Sozialpolitische Studienreihe

Studienreihe Bd 23 Abstract

The empirical evidence for the distribution of the working hours of dependent workers in Austria shows a high heterogeneity, especially between women and men (gender time gap). While women spend an average more time per week on unpaid activities than men, men are on average a full-time day per week (8.2 hours) longer in paid employment than women.

The significant difference in average weekly working hours (men 39.8 and women 31.6 hours) is primarily due to the fact that almost half of women (49.4%) work part-time and many men work overtime. The reason for this is traditional gender roles, as well as the uneven distribution of domestic work and the care of children and dependent persons. For example, in couples with children under the age of 15, the modified breadwinner model dominates: the man is full-time working, the woman part-time. At the same time, about a quarter of the employed is unsatisfied with their actual weekly working hours: on average women prefer working more hours a week, men less. With increasing age, the distance between preferred and realized weekly working hours increases.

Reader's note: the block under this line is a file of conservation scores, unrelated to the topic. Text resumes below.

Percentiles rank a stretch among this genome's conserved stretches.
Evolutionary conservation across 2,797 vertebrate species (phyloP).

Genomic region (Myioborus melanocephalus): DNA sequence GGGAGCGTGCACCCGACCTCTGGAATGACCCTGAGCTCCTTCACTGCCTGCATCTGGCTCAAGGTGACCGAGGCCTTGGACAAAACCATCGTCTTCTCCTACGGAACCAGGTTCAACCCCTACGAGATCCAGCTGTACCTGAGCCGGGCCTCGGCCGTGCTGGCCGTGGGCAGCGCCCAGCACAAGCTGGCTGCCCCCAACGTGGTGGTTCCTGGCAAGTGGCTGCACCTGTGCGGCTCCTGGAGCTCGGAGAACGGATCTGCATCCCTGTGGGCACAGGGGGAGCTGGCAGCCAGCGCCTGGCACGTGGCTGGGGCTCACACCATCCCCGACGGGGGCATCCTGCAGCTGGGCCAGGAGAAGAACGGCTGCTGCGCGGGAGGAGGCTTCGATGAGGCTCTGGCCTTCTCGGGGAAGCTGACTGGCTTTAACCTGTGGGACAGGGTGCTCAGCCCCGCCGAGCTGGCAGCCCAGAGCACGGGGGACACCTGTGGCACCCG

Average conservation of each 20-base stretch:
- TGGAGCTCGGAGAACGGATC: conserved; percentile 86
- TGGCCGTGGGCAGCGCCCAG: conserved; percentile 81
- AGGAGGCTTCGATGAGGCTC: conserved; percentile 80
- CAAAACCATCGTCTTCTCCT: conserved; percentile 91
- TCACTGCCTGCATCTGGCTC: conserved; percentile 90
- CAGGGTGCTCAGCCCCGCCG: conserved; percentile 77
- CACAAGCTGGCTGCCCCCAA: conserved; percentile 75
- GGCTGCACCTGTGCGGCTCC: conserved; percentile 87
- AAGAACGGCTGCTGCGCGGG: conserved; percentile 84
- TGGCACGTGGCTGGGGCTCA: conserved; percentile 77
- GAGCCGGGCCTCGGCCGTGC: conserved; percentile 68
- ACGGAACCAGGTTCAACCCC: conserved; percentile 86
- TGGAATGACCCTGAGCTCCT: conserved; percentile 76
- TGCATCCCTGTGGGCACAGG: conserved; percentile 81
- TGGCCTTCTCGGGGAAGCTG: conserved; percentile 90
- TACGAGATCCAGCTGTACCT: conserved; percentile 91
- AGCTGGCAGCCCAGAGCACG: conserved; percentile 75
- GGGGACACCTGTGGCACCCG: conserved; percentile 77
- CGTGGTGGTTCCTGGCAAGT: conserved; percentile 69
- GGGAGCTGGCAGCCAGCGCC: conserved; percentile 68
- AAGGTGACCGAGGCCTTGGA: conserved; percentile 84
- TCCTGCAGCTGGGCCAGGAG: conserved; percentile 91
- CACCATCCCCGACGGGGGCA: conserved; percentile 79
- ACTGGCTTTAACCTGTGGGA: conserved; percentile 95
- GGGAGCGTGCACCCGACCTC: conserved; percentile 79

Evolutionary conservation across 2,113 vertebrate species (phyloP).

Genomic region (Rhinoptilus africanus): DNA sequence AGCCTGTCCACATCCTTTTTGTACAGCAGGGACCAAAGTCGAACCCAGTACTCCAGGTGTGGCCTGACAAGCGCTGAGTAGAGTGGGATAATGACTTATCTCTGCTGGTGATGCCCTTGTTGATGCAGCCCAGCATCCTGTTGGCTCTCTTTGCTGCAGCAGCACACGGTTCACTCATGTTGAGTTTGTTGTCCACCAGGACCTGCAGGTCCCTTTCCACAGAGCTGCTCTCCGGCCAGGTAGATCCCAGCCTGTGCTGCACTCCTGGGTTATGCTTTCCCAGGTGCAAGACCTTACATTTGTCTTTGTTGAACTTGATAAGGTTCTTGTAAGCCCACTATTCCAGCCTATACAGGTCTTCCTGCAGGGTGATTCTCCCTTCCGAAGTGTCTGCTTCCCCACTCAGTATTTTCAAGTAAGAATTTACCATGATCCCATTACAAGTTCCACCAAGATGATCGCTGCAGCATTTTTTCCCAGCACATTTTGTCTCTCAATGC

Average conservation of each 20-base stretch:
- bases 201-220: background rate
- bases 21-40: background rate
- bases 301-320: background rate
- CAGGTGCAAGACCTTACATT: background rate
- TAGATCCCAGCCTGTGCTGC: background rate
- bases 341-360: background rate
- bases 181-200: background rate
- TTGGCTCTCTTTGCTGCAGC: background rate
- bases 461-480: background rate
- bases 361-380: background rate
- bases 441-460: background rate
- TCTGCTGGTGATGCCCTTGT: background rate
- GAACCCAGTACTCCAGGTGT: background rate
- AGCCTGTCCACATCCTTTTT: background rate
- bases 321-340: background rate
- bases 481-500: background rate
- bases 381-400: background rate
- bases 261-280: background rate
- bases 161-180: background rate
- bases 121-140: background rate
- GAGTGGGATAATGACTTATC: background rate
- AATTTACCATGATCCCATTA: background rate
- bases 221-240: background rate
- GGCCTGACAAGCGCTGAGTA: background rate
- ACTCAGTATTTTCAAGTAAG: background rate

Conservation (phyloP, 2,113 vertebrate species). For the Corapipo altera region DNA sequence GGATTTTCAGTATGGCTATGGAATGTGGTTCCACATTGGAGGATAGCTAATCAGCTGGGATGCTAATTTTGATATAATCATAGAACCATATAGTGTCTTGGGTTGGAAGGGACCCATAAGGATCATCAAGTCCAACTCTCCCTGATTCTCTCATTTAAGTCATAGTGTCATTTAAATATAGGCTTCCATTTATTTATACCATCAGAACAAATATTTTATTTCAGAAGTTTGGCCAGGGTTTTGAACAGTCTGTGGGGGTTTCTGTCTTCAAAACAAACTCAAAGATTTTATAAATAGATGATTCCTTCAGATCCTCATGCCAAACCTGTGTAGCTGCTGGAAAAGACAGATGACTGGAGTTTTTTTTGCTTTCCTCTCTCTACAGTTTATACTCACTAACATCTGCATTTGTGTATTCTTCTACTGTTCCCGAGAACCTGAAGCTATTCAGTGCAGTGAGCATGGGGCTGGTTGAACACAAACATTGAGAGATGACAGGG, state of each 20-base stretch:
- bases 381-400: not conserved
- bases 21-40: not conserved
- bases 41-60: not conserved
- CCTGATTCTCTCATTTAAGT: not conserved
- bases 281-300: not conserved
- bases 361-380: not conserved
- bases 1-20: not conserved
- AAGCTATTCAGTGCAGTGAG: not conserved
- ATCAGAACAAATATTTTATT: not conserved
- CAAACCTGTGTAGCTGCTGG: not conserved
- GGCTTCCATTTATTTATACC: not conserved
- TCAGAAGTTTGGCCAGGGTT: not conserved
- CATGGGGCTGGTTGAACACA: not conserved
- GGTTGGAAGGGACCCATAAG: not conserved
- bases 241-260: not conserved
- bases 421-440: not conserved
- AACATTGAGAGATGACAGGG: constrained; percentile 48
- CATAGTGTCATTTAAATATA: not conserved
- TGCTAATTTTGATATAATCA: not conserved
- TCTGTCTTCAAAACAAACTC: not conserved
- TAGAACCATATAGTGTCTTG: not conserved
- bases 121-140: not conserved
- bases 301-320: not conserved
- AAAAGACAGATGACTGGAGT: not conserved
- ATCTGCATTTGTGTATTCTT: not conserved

The study shows working-time approaches to promote a balanced distribution of the working time of women and men over their working lives, as well as measures for specific life stages, which allow an adaptation of the individual working time to reconcile work and non-work commitments or interests.